Round-Down: The Hogarth Series Will Reinvent Shakespeare’s Works As Novels

Illustration of William Shakespeare.

Jeanette Winterson’s novel The Gap of Time, released only one week ago, is the first book launched of a larger series, called The Hogarth Shakespeare. The series, from the revered Vintage Books, plans to do the very exciting and almost unthinkable: reimagine Shakespeare’s classic plays as novels penned by some of today’s finest modern writers. The Hogarth Shakespeare series’s press release speaks to the larger mission of the project, noting that “these new versions will be true to the spirit of the original dramas and their popular appeal, while giving authors an exciting opportunity to reinvent these seminal works of English literature.” Winterson’s The Gap of Time takes its cue from Shakespeare’s beloved and strange The Winter’s Tale.

Other writers contracted to contribute books to the series include Pulitzer-Prize–winner Anne Tyler, who will adapt The Taming of the Shrew, and Margaret Atwood, who will adapt The Tempest. View a full list of the forthcoming titles here.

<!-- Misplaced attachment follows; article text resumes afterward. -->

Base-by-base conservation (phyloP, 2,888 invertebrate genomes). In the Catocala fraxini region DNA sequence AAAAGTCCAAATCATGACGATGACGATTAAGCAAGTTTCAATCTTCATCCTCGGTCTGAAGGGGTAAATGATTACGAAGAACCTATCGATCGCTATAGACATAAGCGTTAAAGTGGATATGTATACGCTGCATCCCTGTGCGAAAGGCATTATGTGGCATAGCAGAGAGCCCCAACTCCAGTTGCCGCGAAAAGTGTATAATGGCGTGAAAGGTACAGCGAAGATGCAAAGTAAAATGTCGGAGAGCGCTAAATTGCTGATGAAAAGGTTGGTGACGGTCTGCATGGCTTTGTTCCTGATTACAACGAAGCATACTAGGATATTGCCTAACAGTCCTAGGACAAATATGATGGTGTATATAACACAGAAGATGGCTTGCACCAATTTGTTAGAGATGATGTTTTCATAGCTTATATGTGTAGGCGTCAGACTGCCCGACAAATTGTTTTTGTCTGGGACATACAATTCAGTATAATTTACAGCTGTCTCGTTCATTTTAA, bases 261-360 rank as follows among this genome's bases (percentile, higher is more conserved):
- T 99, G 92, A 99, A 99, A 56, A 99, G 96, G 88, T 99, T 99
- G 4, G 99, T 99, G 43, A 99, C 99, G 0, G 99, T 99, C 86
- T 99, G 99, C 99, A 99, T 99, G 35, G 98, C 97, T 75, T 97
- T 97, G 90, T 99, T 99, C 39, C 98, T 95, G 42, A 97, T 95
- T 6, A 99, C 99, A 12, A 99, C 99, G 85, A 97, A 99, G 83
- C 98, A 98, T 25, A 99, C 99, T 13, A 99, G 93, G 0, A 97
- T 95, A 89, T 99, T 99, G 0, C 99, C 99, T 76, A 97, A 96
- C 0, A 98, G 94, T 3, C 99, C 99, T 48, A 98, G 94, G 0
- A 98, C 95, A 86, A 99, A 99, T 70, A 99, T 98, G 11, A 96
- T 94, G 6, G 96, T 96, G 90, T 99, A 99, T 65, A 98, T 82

The project will explore and reveal the universality of Shakespeare’s enduring and compelling works–less “updates” to the originals than reinventions of the classics. What I am most looking forward to seeing is how his characters breathe on the page anew: in different bodies, with different blood, in different times, but navigating much the same emotional and thematic terrain as in their origin stories.

The novels also have the fascinating potential of showing us the implicated offstage action and interiority of these people and their conflicts. There is, in some sense, no way to exit. The stories will of course look and feel valuably different–and Winterson’s The Gap of Time is historic, a nod to the four-hundredth anniversary of Shakespeare’s death, with which this series smartly coincides.

Winterson discussed Shakespeare’s enduring legacy in an article published on Vintage’s website, in anticipation of the book’s release, writing that “When people now say Shakespeare’s difficult, we shouldn’t read Shakespeare, it’s crazy, because all you need to do is immerse yourself in those plays and a whole new world begins to open up for you. It’s never a waste of time.”

Now it seems there is another way to read Shakespeare, to enjoy his legacy as it moves into a larger legacy of great writers and great writing being made today. To purchase your copy of The Gap in Time, click here.

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